Cybersecurity researchers have contributed to the automated extraction of CTI from textual sources, such as threat reports and online articles, where cyberattack strategies, procedures, and tools are described. The goal of this article is to aid cybersecurity researchers understand the current techniques used for cyberthreat intelligence extraction from text through a survey of relevant studies in the literature. We systematically collect "CTI extraction from text"-related studies from the literature and categorize the CTI extraction purposes. We propose a CTI extraction pipeline abstracted from these studies. We identify the data sources, techniques, and CTI sharing formats utilized in the context of the proposed pipeline. Our work finds ten types of extraction purposes, such as extraction indicators of compromise extraction, TTPs (tactics, techniques, procedures of attack), and cybersecurity keywords. We also identify seven types of textual sources for CTI extraction, and textual data obtained from hacker forums, threat reports, social media posts, and online news articles have been used by almost 90% of the studies. Natural language processing along with both supervised and unsupervised machine learning techniques such as named entity recognition, topic modelling, dependency parsing, supervised classification, and clustering are used for CTI extraction. We observe the technical challenges associated with these studies related to obtaining available clean, labelled data which could assure replication, validation, and further extension of the studies. As we find the studies focusing on CTI information extraction from text, we advocate for building upon the current CTI extraction work to help cybersecurity practitioners with proactive decision making such as threat prioritization, automated threat modelling to utilize knowledge from past cybersecurity incidents.

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SkillNER: Mining and Mapping Soft Skills from any Text

Jan 22, 2021
Silvia Fareri, Nicola Melluso, Filippo Chiarello, Gualtiero Fantoni

In today's digital world there is an increasing focus on soft skills. The reasons are many, however the main ones can be traced down to the increased complexity of labor market dynamics and the shift towards digitalisation. Digitalisation has also increased the focus on soft skills, since such competencies are hardly acquired by Artificial Intelligence Systems. Despite this growing interest, researchers struggle in accurately defining the soft skill concept and in creating a complete and shared list of soft skills. Therefore, the aim of the present paper is the development of an automated tool capable of extracting soft skills from unstructured texts. Starting from an initial seed list of soft skills, we automatically collect a set of possible textual expressions referring to soft skills, thus creating a Soft Skills list. This has been done by applying Named Entity Recognition (NER) on a corpus of scientific papers developing a novel approach and a software application able to perform the automatic extraction of soft skills from text: the SkillNER. We measured the performance of the tools considering different training models and validated our approach comparing our list of soft skills with the skills labelled as transversal in ESCO (European Skills/Competence Qualification and Occupation). Finally we give a first example of how the SkillNER can be used, identifying the relationships among ESCO job profiles based on soft skills shared, and the relationships among soft skills based on job profiles in common. The final map of soft skills-job profiles may help accademia in achieving and sharing a clearer definition of what soft skills are and fuel future quantitative research on the topic.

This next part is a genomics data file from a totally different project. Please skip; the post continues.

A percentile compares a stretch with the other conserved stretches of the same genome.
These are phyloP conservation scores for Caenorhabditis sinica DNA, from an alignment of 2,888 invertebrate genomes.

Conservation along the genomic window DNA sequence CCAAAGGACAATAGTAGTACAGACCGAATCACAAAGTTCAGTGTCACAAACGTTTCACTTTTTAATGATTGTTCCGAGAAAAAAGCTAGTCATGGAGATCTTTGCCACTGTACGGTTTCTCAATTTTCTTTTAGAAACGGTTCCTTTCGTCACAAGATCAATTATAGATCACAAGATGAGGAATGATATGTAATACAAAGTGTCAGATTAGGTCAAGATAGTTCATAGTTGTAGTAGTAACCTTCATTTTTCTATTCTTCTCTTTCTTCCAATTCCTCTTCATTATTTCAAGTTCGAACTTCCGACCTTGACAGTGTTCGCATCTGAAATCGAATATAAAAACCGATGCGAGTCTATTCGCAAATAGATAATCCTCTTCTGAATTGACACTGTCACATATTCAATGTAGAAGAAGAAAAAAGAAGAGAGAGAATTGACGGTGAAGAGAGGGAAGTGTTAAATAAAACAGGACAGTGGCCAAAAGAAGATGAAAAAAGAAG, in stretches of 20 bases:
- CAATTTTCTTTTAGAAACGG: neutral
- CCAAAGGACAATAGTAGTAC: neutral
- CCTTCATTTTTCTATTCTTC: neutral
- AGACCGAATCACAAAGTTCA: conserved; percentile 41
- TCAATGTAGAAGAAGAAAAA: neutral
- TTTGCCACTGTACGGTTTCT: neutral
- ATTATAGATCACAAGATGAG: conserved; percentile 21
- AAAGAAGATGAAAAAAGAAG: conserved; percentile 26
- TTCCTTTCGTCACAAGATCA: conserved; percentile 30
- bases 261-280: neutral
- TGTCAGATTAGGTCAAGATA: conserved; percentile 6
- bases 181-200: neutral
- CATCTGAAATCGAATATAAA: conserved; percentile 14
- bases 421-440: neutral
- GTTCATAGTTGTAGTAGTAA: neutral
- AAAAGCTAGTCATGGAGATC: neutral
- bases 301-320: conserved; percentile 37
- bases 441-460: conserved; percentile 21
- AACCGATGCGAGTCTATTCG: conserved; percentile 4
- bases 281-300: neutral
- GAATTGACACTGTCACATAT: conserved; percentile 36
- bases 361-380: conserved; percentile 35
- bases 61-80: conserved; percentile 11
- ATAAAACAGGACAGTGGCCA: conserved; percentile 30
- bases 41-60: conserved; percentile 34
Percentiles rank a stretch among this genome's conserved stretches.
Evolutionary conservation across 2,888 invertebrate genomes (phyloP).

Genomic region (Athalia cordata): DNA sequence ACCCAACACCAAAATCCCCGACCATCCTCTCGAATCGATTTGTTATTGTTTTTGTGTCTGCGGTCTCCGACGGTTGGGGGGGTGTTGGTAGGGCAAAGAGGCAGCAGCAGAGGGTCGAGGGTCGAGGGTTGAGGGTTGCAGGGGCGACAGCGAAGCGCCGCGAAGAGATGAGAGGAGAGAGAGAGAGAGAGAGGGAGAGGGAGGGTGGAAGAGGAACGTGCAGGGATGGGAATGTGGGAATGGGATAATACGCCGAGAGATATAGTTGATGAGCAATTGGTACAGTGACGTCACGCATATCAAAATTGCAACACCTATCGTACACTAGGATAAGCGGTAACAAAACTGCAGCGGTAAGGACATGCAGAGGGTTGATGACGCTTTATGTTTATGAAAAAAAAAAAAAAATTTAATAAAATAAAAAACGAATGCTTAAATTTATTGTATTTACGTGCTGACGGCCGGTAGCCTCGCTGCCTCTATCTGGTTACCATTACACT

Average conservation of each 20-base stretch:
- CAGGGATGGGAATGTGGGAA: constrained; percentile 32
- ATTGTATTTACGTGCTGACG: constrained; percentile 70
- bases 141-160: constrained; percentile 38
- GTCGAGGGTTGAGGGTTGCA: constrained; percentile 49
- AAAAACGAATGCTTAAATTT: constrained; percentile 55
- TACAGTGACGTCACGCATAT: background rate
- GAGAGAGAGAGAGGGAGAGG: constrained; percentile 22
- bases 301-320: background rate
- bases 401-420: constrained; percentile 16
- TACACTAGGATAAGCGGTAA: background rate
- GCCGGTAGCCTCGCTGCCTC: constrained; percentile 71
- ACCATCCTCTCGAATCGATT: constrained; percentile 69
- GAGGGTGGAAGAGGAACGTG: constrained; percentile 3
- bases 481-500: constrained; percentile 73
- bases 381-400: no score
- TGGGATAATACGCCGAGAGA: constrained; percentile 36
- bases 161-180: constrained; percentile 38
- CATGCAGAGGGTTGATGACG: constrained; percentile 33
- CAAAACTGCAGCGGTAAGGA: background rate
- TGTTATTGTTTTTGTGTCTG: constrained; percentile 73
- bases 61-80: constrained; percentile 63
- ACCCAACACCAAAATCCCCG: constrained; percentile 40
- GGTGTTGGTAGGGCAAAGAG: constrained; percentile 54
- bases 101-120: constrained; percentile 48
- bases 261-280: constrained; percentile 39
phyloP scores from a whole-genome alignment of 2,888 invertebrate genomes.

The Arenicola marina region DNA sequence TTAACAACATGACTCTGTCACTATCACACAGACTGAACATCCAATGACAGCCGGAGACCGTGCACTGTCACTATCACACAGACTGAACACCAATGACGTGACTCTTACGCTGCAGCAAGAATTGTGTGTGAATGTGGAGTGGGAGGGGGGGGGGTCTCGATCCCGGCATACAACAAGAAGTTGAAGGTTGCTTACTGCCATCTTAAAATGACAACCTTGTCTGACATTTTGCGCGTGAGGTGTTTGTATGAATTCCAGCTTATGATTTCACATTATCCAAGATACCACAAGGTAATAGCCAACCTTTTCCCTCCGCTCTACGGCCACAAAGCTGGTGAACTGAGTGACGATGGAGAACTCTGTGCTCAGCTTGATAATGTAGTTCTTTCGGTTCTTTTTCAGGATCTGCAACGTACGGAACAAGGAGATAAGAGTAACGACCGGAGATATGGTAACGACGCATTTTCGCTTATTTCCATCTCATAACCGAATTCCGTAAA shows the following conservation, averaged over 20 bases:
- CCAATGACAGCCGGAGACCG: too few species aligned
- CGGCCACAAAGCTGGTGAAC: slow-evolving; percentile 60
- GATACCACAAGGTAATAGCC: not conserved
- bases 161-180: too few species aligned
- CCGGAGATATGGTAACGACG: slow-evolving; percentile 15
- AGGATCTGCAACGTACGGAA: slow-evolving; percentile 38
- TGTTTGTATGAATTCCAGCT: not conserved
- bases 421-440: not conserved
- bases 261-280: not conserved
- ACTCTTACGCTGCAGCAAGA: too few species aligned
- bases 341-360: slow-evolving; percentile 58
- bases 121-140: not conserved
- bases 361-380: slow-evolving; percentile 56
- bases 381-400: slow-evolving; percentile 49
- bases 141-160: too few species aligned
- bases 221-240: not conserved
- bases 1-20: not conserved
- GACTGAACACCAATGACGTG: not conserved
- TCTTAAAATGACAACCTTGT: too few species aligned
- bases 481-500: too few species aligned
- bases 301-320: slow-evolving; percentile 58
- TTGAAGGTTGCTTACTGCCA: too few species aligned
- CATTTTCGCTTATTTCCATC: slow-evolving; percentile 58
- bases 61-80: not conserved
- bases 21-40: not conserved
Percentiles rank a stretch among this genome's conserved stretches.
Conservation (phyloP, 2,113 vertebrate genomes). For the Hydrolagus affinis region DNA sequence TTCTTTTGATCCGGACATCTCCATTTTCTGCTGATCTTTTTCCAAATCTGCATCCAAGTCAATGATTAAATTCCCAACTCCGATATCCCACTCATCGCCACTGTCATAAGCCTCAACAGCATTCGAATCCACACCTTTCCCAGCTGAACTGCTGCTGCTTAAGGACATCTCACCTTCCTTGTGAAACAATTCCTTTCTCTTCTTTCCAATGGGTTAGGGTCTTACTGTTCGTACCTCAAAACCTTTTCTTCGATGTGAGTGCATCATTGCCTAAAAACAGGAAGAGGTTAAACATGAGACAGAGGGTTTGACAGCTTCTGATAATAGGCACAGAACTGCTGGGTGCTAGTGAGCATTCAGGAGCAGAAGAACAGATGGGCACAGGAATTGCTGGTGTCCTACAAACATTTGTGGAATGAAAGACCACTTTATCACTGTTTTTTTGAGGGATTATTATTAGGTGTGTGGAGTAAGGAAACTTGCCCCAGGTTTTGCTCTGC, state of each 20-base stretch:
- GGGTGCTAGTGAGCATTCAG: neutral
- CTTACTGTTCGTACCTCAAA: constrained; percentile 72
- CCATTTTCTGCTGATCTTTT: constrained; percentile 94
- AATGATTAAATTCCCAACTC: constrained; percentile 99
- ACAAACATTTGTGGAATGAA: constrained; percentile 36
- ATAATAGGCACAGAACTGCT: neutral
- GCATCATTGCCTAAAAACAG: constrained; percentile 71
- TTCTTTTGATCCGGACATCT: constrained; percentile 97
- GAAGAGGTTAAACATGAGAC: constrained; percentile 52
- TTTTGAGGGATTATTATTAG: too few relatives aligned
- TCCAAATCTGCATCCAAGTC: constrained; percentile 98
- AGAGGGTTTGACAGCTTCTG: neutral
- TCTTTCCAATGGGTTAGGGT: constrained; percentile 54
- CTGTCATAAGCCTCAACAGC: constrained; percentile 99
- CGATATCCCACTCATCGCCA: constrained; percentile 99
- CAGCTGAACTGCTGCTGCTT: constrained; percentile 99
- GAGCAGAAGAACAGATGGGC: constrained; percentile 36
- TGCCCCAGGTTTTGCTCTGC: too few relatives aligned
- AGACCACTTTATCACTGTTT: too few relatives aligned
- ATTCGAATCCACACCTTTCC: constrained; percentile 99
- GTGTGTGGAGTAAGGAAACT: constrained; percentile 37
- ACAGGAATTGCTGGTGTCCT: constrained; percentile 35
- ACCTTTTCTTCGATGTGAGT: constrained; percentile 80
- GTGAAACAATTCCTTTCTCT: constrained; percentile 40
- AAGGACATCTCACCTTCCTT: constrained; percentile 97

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Generating Knowledge Graphs by Employing Natural Language Processing and Machine Learning Techniques within the Scholarly Domain

Oct 28, 2020
Danilo Dessì, Francesco Osborne, Diego Reforgiato Recupero, Davide Buscaldi, Enrico Motta

The continuous growth of scientific literature brings innovations and, at the same time, raises new challenges. One of them is related to the fact that its analysis has become difficult due to the high volume of published papers for which manual effort for annotations and management is required. Novel technological infrastructures are needed to help researchers, research policy makers, and companies to time-efficiently browse, analyse, and forecast scientific research. Knowledge graphs i.e., large networks of entities and relationships, have proved to be effective solution in this space. Scientific knowledge graphs focus on the scholarly domain and typically contain metadata describing research publications such as authors, venues, organizations, research topics, and citations. However, the current generation of knowledge graphs lacks of an explicit representation of the knowledge presented in the research papers. As such, in this paper, we present a new architecture that takes advantage of Natural Language Processing and Machine Learning methods for extracting entities and relationships from research publications and integrates them in a large-scale knowledge graph. Within this research work, we i) tackle the challenge of knowledge extraction by employing several state-of-the-art Natural Language Processing and Text Mining tools, ii) describe an approach for integrating entities and relationships generated by these tools, iii) show the advantage of such an hybrid system over alternative approaches, and vi) as a chosen use case, we generated a scientific knowledge graph including 109,105 triples, extracted from 26,827 abstracts of papers within the Semantic Web domain. As our approach is general and can be applied to any domain, we expect that it can facilitate the management, analysis, dissemination, and processing of scientific knowledge.

* Accepted for publication in Future Generation Computer Systems journal - Special Issue on Machine Learning and Knowledge Graphs